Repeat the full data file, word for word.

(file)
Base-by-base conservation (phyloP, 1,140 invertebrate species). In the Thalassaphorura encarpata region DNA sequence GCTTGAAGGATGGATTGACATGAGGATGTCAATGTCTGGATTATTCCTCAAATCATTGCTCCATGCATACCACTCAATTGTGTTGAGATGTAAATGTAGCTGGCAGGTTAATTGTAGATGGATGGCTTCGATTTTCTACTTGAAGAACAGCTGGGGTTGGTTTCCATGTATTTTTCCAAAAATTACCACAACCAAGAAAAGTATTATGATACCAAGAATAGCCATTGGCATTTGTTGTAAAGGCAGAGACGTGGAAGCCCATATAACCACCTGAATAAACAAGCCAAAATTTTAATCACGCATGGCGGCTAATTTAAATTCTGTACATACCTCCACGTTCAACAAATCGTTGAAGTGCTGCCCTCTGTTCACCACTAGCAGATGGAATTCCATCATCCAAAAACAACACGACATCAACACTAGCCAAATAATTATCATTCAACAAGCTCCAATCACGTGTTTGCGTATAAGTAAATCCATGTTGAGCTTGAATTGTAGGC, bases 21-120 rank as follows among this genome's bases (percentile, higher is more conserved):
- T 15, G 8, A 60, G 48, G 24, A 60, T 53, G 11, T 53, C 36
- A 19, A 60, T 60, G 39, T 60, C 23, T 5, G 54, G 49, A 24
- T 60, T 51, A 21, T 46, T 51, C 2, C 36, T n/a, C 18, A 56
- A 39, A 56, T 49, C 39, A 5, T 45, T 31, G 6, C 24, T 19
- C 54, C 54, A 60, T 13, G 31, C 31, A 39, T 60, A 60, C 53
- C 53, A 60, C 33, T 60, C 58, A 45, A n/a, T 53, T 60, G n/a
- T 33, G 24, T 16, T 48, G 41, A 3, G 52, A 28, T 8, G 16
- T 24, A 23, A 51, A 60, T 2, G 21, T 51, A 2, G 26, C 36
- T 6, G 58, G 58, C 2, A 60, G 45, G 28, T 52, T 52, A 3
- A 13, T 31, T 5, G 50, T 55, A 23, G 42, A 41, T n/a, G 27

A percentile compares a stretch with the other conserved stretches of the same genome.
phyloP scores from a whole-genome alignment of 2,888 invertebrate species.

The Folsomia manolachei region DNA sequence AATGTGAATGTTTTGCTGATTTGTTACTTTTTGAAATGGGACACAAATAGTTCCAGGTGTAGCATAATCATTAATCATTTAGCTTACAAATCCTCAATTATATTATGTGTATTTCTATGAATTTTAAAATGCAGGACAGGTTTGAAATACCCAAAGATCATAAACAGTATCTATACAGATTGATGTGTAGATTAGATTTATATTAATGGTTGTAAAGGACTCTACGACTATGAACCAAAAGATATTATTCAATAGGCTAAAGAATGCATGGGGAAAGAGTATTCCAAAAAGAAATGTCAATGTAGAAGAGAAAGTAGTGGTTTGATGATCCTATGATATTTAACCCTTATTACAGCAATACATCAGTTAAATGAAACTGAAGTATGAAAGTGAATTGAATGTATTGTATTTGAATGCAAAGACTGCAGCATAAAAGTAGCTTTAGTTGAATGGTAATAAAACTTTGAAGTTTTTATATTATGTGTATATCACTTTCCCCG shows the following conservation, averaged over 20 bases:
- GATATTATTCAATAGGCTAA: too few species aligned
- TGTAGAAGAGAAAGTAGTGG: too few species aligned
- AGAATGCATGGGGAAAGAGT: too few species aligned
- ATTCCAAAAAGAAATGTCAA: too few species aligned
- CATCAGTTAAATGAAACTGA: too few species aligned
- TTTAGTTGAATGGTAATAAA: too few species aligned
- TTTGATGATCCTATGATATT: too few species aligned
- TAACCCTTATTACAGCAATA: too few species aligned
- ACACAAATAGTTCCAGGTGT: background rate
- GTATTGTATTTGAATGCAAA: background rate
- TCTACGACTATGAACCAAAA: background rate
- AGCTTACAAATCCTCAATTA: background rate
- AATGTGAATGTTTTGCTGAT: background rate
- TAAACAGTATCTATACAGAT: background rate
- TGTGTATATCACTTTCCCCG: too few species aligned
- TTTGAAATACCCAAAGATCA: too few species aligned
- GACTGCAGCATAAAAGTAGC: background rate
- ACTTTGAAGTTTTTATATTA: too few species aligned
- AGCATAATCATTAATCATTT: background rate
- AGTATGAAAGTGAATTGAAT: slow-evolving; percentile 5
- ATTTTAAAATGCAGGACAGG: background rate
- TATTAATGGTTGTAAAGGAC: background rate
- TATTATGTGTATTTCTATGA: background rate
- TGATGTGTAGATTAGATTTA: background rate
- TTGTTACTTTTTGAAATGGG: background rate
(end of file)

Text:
Base-by-base conservation (phyloP, 1,140 invertebrate species). In the Thalassaphorura encarpata region DNA sequence GCTTGAAGGATGGATTGACATGAGGATGTCAATGTCTGGATTATTCCTCAAATCATTGCTCCATGCATACCACTCAATTGTGTTGAGATGTAAATGTAGCTGGCAGGTTAATTGTAGATGGATGGCTTCGATTTTCTACTTGAAGAACAGCTGGGGTTGGTTTCCATGTATTTTTCCAAAAATTACCACAACCAAGAAAAGTATTATGATACCAAGAATAGCCATTGGCATTTGTTGTAAAGGCAGAGACGTGGAAGCCCATATAACCACCTGAATAAACAAGCCAAAATTTTAATCACGCATGGCGGCTAATTTAAATTCTGTACATACCTCCACGTTCAACAAATCGTTGAAGTGCTGCCCTCTGTTCACCACTAGCAGATGGAATTCCATCATCCAAAAACAACACGACATCAACACTAGCCAAATAATTATCATTCAACAAGCTCCAATCACGTGTTTGCGTATAAGTAAATCCATGTTGAGCTTGAATTGTAGGC, bases 21-120 rank as follows among this genome's bases (percentile, higher is more conserved):
- T 15, G 8, A 60, G 48, G 24, A 60, T 53, G 11, T 53, C 36
- A 19, A 60, T 60, G 39, T 60, C 23, T 5, G 54, G 49, A 24
- T 60, T 51, A 21, T 46, T 51, C 2, C 36, T n/a, C 18, A 56
- A 39, A 56, T 49, C 39, A 5, T 45, T 31, G 6, C 24, T 19
- C 54, C 54, A 60, T 13, G 31, C 31, A 39, T 60, A 60, C 53
- C 53, A 60, C 33, T 60, C 58, A 45, A n/a, T 53, T 60, G n/a
- T 33, G 24, T 16, T 48, G 41, A 3, G 52, A 28, T 8, G 16
- T 24, A 23, A 51, A 60, T 2, G 21, T 51, A 2, G 26, C 36
- T 6, G 58, G 58, C 2, A 60, G 45, G 28, T 52, T 52, A 3
- A 13, T 31, T 5, G 50, T 55, A 23, G 42, A 41, T n/a, G 27

A percentile compares a stretch with the other conserved stretches of the same genome.
phyloP scores from a whole-genome alignment of 2,888 invertebrate species.

The Folsomia manolachei region DNA sequence AATGTGAATGTTTTGCTGATTTGTTACTTTTTGAAATGGGACACAAATAGTTCCAGGTGTAGCATAATCATTAATCATTTAGCTTACAAATCCTCAATTATATTATGTGTATTTCTATGAATTTTAAAATGCAGGACAGGTTTGAAATACCCAAAGATCATAAACAGTATCTATACAGATTGATGTGTAGATTAGATTTATATTAATGGTTGTAAAGGACTCTACGACTATGAACCAAAAGATATTATTCAATAGGCTAAAGAATGCATGGGGAAAGAGTATTCCAAAAAGAAATGTCAATGTAGAAGAGAAAGTAGTGGTTTGATGATCCTATGATATTTAACCCTTATTACAGCAATACATCAGTTAAATGAAACTGAAGTATGAAAGTGAATTGAATGTATTGTATTTGAATGCAAAGACTGCAGCATAAAAGTAGCTTTAGTTGAATGGTAATAAAACTTTGAAGTTTTTATATTATGTGTATATCACTTTCCCCG shows the following conservation, averaged over 20 bases:
- GATATTATTCAATAGGCTAA: too few species aligned
- TGTAGAAGAGAAAGTAGTGG: too few species aligned
- AGAATGCATGGGGAAAGAGT: too few species aligned
- ATTCCAAAAAGAAATGTCAA: too few species aligned
- CATCAGTTAAATGAAACTGA: too few species aligned
- TTTAGTTGAATGGTAATAAA: too few species aligned
- TTTGATGATCCTATGATATT: too few species aligned
- TAACCCTTATTACAGCAATA: too few species aligned
- ACACAAATAGTTCCAGGTGT: background rate
- GTATTGTATTTGAATGCAAA: background rate
- TCTACGACTATGAACCAAAA: background rate
- AGCTTACAAATCCTCAATTA: background rate
- AATGTGAATGTTTTGCTGAT: background rate
- TAAACAGTATCTATACAGAT: background rate
- TGTGTATATCACTTTCCCCG: too few species aligned
- TTTGAAATACCCAAAGATCA: too few species aligned
- GACTGCAGCATAAAAGTAGC: background rate
- ACTTTGAAGTTTTTATATTA: too few species aligned
- AGCATAATCATTAATCATTT: background rate
- AGTATGAAAGTGAATTGAAT: slow-evolving; percentile 5
- ATTTTAAAATGCAGGACAGG: background rate
- TATTAATGGTTGTAAAGGAC: background rate
- TATTATGTGTATTTCTATGA: background rate
- TGATGTGTAGATTAGATTTA: background rate
- TTGTTACTTTTTGAAATGGG: background rate